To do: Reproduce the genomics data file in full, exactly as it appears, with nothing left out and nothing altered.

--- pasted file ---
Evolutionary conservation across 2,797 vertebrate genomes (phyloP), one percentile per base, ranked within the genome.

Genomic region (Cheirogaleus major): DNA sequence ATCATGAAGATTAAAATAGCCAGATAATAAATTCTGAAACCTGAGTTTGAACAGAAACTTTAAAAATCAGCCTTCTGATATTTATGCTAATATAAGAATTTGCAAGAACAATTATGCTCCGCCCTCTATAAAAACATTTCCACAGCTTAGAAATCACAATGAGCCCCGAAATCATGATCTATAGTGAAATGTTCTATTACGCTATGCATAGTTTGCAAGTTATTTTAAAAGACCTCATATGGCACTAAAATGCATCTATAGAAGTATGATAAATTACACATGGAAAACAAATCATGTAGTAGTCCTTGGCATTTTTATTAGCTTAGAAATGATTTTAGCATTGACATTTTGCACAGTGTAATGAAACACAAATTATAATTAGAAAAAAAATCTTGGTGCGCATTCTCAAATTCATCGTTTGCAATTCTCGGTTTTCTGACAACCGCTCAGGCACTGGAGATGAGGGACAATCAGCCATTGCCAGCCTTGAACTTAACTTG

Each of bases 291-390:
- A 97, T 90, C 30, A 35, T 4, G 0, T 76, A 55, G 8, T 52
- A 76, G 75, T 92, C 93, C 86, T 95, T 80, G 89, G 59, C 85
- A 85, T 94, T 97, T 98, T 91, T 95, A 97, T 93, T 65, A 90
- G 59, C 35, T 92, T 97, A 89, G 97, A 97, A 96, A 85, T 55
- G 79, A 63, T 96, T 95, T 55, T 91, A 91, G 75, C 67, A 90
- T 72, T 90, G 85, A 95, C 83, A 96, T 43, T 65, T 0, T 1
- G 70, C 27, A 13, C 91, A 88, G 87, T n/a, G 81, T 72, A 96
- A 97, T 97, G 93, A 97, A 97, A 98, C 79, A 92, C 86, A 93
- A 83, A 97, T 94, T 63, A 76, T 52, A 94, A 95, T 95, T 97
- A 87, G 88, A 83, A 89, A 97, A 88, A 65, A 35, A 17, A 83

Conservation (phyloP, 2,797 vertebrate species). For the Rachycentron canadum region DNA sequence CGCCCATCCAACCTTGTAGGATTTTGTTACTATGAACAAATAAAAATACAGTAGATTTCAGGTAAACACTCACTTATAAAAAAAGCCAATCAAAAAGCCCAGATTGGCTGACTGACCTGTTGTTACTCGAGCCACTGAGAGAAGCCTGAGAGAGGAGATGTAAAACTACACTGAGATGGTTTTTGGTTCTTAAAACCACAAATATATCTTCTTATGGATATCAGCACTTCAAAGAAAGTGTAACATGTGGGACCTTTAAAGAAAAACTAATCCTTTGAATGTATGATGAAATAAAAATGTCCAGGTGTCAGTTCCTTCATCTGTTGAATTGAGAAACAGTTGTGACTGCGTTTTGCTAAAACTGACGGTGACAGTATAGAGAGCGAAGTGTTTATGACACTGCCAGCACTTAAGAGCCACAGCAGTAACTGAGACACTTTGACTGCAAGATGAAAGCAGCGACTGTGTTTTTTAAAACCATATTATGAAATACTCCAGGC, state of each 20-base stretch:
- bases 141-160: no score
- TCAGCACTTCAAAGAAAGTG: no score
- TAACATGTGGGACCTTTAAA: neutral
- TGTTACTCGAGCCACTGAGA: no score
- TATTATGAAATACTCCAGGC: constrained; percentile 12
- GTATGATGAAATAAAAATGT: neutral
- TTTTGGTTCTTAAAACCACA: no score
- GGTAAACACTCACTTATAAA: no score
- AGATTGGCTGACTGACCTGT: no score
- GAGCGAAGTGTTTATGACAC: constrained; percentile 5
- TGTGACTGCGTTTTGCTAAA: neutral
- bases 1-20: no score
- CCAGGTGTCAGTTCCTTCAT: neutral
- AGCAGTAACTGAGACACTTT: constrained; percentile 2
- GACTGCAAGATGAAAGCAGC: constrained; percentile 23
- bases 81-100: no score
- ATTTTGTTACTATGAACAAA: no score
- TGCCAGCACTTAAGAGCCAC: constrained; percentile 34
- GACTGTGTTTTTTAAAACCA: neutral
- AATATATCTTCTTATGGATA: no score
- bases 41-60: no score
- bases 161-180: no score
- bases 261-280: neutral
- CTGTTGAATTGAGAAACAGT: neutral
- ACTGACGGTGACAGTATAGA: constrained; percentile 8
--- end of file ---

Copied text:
Evolutionary conservation across 2,797 vertebrate genomes (phyloP), one percentile per base, ranked within the genome.

Genomic region (Cheirogaleus major): DNA sequence ATCATGAAGATTAAAATAGCCAGATAATAAATTCTGAAACCTGAGTTTGAACAGAAACTTTAAAAATCAGCCTTCTGATATTTATGCTAATATAAGAATTTGCAAGAACAATTATGCTCCGCCCTCTATAAAAACATTTCCACAGCTTAGAAATCACAATGAGCCCCGAAATCATGATCTATAGTGAAATGTTCTATTACGCTATGCATAGTTTGCAAGTTATTTTAAAAGACCTCATATGGCACTAAAATGCATCTATAGAAGTATGATAAATTACACATGGAAAACAAATCATGTAGTAGTCCTTGGCATTTTTATTAGCTTAGAAATGATTTTAGCATTGACATTTTGCACAGTGTAATGAAACACAAATTATAATTAGAAAAAAAATCTTGGTGCGCATTCTCAAATTCATCGTTTGCAATTCTCGGTTTTCTGACAACCGCTCAGGCACTGGAGATGAGGGACAATCAGCCATTGCCAGCCTTGAACTTAACTTG

Each of bases 291-390:
- A 97, T 90, C 30, A 35, T 4, G 0, T 76, A 55, G 8, T 52
- A 76, G 75, T 92, C 93, C 86, T 95, T 80, G 89, G 59, C 85
- A 85, T 94, T 97, T 98, T 91, T 95, A 97, T 93, T 65, A 90
- G 59, C 35, T 92, T 97, A 89, G 97, A 97, A 96, A 85, T 55
- G 79, A 63, T 96, T 95, T 55, T 91, A 91, G 75, C 67, A 90
- T 72, T 90, G 85, A 95, C 83, A 96, T 43, T 65, T 0, T 1
- G 70, C 27, A 13, C 91, A 88, G 87, T n/a, G 81, T 72, A 96
- A 97, T 97, G 93, A 97, A 97, A 98, C 79, A 92, C 86, A 93
- A 83, A 97, T 94, T 63, A 76, T 52, A 94, A 95, T 95, T 97
- A 87, G 88, A 83, A 89, A 97, A 88, A 65, A 35, A 17, A 83

Conservation (phyloP, 2,797 vertebrate species). For the Rachycentron canadum region DNA sequence CGCCCATCCAACCTTGTAGGATTTTGTTACTATGAACAAATAAAAATACAGTAGATTTCAGGTAAACACTCACTTATAAAAAAAGCCAATCAAAAAGCCCAGATTGGCTGACTGACCTGTTGTTACTCGAGCCACTGAGAGAAGCCTGAGAGAGGAGATGTAAAACTACACTGAGATGGTTTTTGGTTCTTAAAACCACAAATATATCTTCTTATGGATATCAGCACTTCAAAGAAAGTGTAACATGTGGGACCTTTAAAGAAAAACTAATCCTTTGAATGTATGATGAAATAAAAATGTCCAGGTGTCAGTTCCTTCATCTGTTGAATTGAGAAACAGTTGTGACTGCGTTTTGCTAAAACTGACGGTGACAGTATAGAGAGCGAAGTGTTTATGACACTGCCAGCACTTAAGAGCCACAGCAGTAACTGAGACACTTTGACTGCAAGATGAAAGCAGCGACTGTGTTTTTTAAAACCATATTATGAAATACTCCAGGC, state of each 20-base stretch:
- bases 141-160: no score
- TCAGCACTTCAAAGAAAGTG: no score
- TAACATGTGGGACCTTTAAA: neutral
- TGTTACTCGAGCCACTGAGA: no score
- TATTATGAAATACTCCAGGC: constrained; percentile 12
- GTATGATGAAATAAAAATGT: neutral
- TTTTGGTTCTTAAAACCACA: no score
- GGTAAACACTCACTTATAAA: no score
- AGATTGGCTGACTGACCTGT: no score
- GAGCGAAGTGTTTATGACAC: constrained; percentile 5
- TGTGACTGCGTTTTGCTAAA: neutral
- bases 1-20: no score
- CCAGGTGTCAGTTCCTTCAT: neutral
- AGCAGTAACTGAGACACTTT: constrained; percentile 2
- GACTGCAAGATGAAAGCAGC: constrained; percentile 23
- bases 81-100: no score
- ATTTTGTTACTATGAACAAA: no score
- TGCCAGCACTTAAGAGCCAC: constrained; percentile 34
- GACTGTGTTTTTTAAAACCA: neutral
- AATATATCTTCTTATGGATA: no score
- bases 41-60: no score
- bases 161-180: no score
- bases 261-280: neutral
- CTGTTGAATTGAGAAACAGT: neutral
- ACTGACGGTGACAGTATAGA: constrained; percentile 8